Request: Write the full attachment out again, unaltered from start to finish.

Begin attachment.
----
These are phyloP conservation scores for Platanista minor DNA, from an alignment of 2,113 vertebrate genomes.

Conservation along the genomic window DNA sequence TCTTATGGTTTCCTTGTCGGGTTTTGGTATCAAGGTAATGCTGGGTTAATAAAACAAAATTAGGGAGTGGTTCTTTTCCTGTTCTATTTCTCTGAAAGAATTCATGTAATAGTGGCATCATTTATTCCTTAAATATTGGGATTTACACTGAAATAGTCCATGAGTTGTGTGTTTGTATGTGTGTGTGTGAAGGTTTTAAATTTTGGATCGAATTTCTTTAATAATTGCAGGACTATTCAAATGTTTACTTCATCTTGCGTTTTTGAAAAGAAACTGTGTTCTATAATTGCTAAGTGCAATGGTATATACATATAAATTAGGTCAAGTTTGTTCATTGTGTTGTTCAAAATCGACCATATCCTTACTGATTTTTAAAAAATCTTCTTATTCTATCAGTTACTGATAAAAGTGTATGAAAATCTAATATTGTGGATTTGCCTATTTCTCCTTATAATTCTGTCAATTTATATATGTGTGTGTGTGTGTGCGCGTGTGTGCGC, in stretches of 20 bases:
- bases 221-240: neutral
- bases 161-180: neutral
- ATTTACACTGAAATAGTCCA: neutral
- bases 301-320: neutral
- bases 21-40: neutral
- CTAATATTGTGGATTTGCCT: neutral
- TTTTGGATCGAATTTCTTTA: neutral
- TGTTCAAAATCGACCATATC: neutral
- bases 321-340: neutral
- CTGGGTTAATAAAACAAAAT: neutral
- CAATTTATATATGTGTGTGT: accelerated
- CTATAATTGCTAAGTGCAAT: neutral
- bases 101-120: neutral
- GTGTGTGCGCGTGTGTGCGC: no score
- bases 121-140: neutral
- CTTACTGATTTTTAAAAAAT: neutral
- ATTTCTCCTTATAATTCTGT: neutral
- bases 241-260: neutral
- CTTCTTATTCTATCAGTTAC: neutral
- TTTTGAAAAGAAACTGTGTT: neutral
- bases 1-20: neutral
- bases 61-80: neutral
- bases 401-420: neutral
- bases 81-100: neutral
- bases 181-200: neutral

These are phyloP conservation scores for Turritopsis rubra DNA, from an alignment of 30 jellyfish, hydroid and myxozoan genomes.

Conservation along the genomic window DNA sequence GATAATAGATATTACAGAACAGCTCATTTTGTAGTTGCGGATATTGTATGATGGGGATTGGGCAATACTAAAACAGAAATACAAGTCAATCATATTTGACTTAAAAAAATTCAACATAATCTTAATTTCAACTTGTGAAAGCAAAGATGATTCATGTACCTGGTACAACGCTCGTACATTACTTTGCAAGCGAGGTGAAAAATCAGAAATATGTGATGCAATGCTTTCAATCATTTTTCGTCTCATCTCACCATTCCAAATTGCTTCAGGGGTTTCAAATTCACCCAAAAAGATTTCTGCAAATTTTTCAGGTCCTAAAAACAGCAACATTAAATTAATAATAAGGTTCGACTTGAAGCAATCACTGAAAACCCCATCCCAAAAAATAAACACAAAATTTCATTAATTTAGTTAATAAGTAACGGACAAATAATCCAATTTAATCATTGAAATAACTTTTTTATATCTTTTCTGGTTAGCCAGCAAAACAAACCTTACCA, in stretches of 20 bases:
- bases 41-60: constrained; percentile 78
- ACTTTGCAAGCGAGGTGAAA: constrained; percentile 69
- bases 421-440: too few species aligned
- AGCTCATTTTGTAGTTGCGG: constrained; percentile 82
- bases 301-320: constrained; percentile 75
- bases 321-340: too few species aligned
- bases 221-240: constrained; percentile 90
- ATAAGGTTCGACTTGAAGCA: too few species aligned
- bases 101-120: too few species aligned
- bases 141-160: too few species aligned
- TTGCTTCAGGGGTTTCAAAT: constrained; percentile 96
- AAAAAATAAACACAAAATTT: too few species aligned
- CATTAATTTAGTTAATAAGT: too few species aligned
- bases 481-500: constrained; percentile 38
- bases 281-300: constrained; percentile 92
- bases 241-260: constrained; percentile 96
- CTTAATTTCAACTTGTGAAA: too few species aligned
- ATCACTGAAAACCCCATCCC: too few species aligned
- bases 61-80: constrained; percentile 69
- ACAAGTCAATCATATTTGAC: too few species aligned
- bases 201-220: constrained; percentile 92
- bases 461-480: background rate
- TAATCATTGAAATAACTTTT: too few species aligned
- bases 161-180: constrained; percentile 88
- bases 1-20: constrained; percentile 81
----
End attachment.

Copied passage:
These are phyloP conservation scores for Platanista minor DNA, from an alignment of 2,113 vertebrate genomes.

Conservation along the genomic window DNA sequence TCTTATGGTTTCCTTGTCGGGTTTTGGTATCAAGGTAATGCTGGGTTAATAAAACAAAATTAGGGAGTGGTTCTTTTCCTGTTCTATTTCTCTGAAAGAATTCATGTAATAGTGGCATCATTTATTCCTTAAATATTGGGATTTACACTGAAATAGTCCATGAGTTGTGTGTTTGTATGTGTGTGTGTGAAGGTTTTAAATTTTGGATCGAATTTCTTTAATAATTGCAGGACTATTCAAATGTTTACTTCATCTTGCGTTTTTGAAAAGAAACTGTGTTCTATAATTGCTAAGTGCAATGGTATATACATATAAATTAGGTCAAGTTTGTTCATTGTGTTGTTCAAAATCGACCATATCCTTACTGATTTTTAAAAAATCTTCTTATTCTATCAGTTACTGATAAAAGTGTATGAAAATCTAATATTGTGGATTTGCCTATTTCTCCTTATAATTCTGTCAATTTATATATGTGTGTGTGTGTGTGCGCGTGTGTGCGC, in stretches of 20 bases:
- bases 221-240: neutral
- bases 161-180: neutral
- ATTTACACTGAAATAGTCCA: neutral
- bases 301-320: neutral
- bases 21-40: neutral
- CTAATATTGTGGATTTGCCT: neutral
- TTTTGGATCGAATTTCTTTA: neutral
- TGTTCAAAATCGACCATATC: neutral
- bases 321-340: neutral
- CTGGGTTAATAAAACAAAAT: neutral
- CAATTTATATATGTGTGTGT: accelerated
- CTATAATTGCTAAGTGCAAT: neutral
- bases 101-120: neutral
- GTGTGTGCGCGTGTGTGCGC: no score
- bases 121-140: neutral
- CTTACTGATTTTTAAAAAAT: neutral
- ATTTCTCCTTATAATTCTGT: neutral
- bases 241-260: neutral
- CTTCTTATTCTATCAGTTAC: neutral
- TTTTGAAAAGAAACTGTGTT: neutral
- bases 1-20: neutral
- bases 61-80: neutral
- bases 401-420: neutral
- bases 81-100: neutral
- bases 181-200: neutral

These are phyloP conservation scores for Turritopsis rubra DNA, from an alignment of 30 jellyfish, hydroid and myxozoan genomes.

Conservation along the genomic window DNA sequence GATAATAGATATTACAGAACAGCTCATTTTGTAGTTGCGGATATTGTATGATGGGGATTGGGCAATACTAAAACAGAAATACAAGTCAATCATATTTGACTTAAAAAAATTCAACATAATCTTAATTTCAACTTGTGAAAGCAAAGATGATTCATGTACCTGGTACAACGCTCGTACATTACTTTGCAAGCGAGGTGAAAAATCAGAAATATGTGATGCAATGCTTTCAATCATTTTTCGTCTCATCTCACCATTCCAAATTGCTTCAGGGGTTTCAAATTCACCCAAAAAGATTTCTGCAAATTTTTCAGGTCCTAAAAACAGCAACATTAAATTAATAATAAGGTTCGACTTGAAGCAATCACTGAAAACCCCATCCCAAAAAATAAACACAAAATTTCATTAATTTAGTTAATAAGTAACGGACAAATAATCCAATTTAATCATTGAAATAACTTTTTTATATCTTTTCTGGTTAGCCAGCAAAACAAACCTTACCA, in stretches of 20 bases:
- bases 41-60: constrained; percentile 78
- ACTTTGCAAGCGAGGTGAAA: constrained; percentile 69
- bases 421-440: too few species aligned
- AGCTCATTTTGTAGTTGCGG: constrained; percentile 82
- bases 301-320: constrained; percentile 75
- bases 321-340: too few species aligned
- bases 221-240: constrained; percentile 90
- ATAAGGTTCGACTTGAAGCA: too few species aligned
- bases 101-120: too few species aligned
- bases 141-160: too few species aligned
- TTGCTTCAGGGGTTTCAAAT: constrained; percentile 96
- AAAAAATAAACACAAAATTT: too few species aligned
- CATTAATTTAGTTAATAAGT: too few species aligned
- bases 481-500: constrained; percentile 38
- bases 281-300: constrained; percentile 92
- bases 241-260: constrained; percentile 96
- CTTAATTTCAACTTGTGAAA: too few species aligned
- ATCACTGAAAACCCCATCCC: too few species aligned
- bases 61-80: constrained; percentile 69
- ACAAGTCAATCATATTTGAC: too few species aligned
- bases 201-220: constrained; percentile 92
- bases 461-480: background rate
- TAATCATTGAAATAACTTTT: too few species aligned
- bases 161-180: constrained; percentile 88
- bases 1-20: constrained; percentile 81